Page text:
Corresponding author: Noah Berland, firstname.lastname@example.org.
1New Jersey Poison Information and Education System, Newark, New Jersey; 2Department of Emergency Medicine, Division of Medical Toxicology, Rutgers New Jersey Medical School, Newark, New Jersey; 3Flora Research Laboratories, Grants Pass, Oregon.
All authors have completed and submitted the International Committee of Medical Journal Editors form for disclosure of potential conflicts of interest. No potential conflicts of interest were disclosed.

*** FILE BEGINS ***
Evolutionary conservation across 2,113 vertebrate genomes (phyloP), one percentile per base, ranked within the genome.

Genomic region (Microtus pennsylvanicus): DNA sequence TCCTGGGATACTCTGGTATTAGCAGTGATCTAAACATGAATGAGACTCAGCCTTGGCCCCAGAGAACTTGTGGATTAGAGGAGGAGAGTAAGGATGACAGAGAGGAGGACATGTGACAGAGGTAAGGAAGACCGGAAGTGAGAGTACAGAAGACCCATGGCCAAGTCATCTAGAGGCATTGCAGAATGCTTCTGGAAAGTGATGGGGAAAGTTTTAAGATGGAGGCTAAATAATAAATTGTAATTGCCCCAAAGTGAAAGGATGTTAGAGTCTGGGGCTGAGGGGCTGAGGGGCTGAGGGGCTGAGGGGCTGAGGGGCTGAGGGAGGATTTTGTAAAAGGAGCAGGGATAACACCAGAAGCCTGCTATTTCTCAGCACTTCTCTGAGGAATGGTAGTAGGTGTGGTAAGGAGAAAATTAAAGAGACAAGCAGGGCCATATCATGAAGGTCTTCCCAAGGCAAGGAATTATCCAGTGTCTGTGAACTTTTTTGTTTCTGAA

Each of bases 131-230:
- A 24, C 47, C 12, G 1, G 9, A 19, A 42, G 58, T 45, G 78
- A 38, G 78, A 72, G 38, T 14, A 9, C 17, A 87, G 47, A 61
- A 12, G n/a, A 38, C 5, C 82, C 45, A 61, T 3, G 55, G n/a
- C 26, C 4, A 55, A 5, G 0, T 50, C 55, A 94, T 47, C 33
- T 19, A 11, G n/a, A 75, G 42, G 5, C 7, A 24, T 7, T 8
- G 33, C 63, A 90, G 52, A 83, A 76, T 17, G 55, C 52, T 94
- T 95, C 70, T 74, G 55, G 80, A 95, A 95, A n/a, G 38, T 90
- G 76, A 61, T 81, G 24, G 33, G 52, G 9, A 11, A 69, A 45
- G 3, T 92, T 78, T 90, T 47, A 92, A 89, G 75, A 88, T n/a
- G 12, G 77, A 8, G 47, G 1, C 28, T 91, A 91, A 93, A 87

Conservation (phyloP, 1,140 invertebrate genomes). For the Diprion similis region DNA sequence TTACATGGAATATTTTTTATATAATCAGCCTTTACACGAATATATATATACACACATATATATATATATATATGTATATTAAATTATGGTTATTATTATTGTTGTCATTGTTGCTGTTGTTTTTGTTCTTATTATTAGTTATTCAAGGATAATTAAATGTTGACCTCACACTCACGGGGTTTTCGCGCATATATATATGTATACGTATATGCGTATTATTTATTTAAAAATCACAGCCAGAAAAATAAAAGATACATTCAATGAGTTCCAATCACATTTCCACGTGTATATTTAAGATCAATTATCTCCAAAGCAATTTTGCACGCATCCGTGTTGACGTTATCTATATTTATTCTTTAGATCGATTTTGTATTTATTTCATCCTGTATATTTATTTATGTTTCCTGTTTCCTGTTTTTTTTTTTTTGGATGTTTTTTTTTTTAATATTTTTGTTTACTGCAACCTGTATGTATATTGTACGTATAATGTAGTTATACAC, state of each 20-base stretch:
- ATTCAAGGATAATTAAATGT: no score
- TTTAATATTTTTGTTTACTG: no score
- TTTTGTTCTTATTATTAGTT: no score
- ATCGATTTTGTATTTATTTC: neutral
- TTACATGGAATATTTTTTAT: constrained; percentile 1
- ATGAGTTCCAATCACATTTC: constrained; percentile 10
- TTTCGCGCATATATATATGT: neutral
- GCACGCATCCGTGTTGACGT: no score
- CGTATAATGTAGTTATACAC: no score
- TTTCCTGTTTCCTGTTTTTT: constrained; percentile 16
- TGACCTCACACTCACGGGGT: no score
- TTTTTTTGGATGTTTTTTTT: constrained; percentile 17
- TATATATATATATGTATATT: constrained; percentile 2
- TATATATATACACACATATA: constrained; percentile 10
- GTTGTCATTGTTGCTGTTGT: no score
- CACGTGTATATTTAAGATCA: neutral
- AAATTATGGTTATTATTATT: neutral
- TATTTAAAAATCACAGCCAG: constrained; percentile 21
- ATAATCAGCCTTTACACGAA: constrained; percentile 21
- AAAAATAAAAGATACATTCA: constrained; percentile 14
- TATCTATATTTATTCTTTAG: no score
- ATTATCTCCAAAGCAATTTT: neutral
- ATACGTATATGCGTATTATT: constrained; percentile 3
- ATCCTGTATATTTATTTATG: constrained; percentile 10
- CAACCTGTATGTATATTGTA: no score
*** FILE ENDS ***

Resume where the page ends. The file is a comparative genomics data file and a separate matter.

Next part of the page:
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Suggested citation for this article: Berland N, Kababick J, Santos C, Calello DP. Notes from the Field: Online Weight Loss Supplements Labeled as Tejocote (Crataegus mexicana) Root, Substituted with Yellow Oleander (Cascabela thevetia) — United States, 2022. MMWR Morb Mortal Wkly Rep 2023;72:1016–1017. DOI: http://dx.doi.org/10.15585/mmwr.mm7237a3.